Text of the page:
MAR 04, 2020 4:57 PM PST

CRISPR Used Inside of a Patient For the First Time

WRITTEN BY: Carmen Leitch

In a first, scientists have used the CRISPR gene-editing tool inside of a person's body. While CRISPR has been used to treat humans, it has involved removing cells from a patient, applying the gene editor, and then putting the cells back in the patient. Even the CRISPR babies were engineered using in vitro fertilization.

The BRILLIANCE clinical trial is being conducted by Allergan and Editas Medicine at Oregon Health & Science University's (OHSU) Casey Eye Institute. Only a single patient has been treated so far for an inherited disorder called Leber congenital amaurosis 10 (LCA10), which is caused by errors in a gene called centrosomal protein 290 (CEP290) and is described in the video below. Around eighteen patients will volunteer to test the LCA10 gene therapy.

“This dosing is a truly historic event—for science, for medicine, and most importantly for people living with this eye disease,” said Cynthia Collins, president and chief executive officer of Editas.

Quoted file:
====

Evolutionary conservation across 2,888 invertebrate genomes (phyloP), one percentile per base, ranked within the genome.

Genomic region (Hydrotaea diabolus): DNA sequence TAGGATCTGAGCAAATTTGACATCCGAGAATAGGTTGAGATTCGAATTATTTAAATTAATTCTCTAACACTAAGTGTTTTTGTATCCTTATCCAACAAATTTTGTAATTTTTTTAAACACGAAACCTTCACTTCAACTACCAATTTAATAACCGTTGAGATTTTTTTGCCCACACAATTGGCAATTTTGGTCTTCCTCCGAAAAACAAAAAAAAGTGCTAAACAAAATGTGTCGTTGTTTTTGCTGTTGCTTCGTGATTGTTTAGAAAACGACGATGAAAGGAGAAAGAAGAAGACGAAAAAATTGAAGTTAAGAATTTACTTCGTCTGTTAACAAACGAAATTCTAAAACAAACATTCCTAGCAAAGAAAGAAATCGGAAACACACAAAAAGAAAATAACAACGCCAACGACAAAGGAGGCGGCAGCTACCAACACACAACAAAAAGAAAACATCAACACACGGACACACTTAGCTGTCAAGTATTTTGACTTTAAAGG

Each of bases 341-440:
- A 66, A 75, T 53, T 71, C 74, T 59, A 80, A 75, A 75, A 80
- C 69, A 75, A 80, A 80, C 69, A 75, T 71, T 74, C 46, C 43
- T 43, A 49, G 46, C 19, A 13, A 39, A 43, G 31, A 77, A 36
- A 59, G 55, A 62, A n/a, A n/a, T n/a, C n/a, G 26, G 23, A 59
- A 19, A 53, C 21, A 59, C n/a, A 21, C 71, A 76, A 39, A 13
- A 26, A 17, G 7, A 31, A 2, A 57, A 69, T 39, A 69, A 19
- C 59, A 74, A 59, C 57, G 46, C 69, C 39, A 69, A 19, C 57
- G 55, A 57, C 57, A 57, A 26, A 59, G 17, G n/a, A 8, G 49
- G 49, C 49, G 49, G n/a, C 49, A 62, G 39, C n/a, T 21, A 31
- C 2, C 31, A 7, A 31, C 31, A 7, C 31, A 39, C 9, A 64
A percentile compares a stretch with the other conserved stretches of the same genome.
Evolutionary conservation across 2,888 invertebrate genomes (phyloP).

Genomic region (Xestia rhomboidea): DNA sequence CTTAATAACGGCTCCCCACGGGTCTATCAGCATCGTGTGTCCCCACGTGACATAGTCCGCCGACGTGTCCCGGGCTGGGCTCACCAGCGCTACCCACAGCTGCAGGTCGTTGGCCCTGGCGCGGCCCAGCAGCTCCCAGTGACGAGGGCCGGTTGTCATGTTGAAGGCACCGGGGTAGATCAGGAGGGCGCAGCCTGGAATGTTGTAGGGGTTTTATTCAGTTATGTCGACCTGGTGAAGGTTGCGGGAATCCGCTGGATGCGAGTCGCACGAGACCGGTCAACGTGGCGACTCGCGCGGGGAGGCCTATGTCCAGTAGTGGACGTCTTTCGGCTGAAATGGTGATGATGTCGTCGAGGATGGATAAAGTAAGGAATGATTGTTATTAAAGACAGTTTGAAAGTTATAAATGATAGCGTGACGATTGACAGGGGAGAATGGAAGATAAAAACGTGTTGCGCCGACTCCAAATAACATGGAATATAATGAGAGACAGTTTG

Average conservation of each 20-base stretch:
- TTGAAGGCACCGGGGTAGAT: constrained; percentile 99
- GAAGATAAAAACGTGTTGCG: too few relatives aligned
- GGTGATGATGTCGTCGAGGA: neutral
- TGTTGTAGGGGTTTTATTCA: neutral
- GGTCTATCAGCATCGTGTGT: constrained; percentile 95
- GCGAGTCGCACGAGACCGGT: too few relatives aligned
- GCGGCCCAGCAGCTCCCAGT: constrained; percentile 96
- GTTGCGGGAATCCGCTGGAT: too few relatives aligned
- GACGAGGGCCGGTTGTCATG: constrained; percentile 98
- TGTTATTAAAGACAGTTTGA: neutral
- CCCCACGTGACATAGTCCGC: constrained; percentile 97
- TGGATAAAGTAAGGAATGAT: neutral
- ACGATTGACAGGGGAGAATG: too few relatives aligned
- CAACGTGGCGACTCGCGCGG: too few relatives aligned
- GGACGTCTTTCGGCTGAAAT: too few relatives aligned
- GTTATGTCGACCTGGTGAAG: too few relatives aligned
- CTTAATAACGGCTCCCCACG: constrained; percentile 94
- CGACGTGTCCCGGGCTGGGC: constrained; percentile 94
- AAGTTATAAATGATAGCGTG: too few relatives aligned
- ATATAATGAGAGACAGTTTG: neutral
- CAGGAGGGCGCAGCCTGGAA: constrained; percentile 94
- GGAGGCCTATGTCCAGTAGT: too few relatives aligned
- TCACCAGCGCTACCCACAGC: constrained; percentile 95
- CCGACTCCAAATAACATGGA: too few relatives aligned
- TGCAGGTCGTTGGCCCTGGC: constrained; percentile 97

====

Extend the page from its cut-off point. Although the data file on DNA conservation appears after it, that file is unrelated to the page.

In this procedure, a small incision is made to give the surgeon access to the back of the eye. Subretinal injections of a virus are delivered to the patient. The virus carries the genetic instructions for generating CRISPR tools, which are made once it reaches the inside of a cell. The genetic edits it makes are intended to remove the mutated portions of the CEP290 gene, which cause blindness. The function should then be restored to the protein made by the CEP290 gene.

“It’s the first time the CRISPR gene-editing is used directly in a patient,” the principal investigator Eric Pierce, professor of ophthalmology at Harvard Medical School and director of the Inherited Retinal Disorders Service at Massachusetts Eye and Ear told NPR. “We’re really optimistic that this has a good chance of being effective.”

We don't yet know the results of the first trial, in which only one eye was treated. The researchers are being cautious since this is the first time this type of therapy has been applied to a person. If it's successful, the other eye will likely be treated.

“Our first treatment in this clinical trial is an important step toward bringing new and promising treatments to patients with disease-causing gene mutations,” said the prinicipal investigator Mark Pennesi, associate professor of Ophthalmology, the Kenneth C. Swan Endowed Professor, Division Chief, Paul H. Casey Ophthalmic Genetics at the Casey Eye Institute. “OHSU is honored to be involved in this effort to address previously untreatable diseases such as Leber congenital amaurosis 10.”

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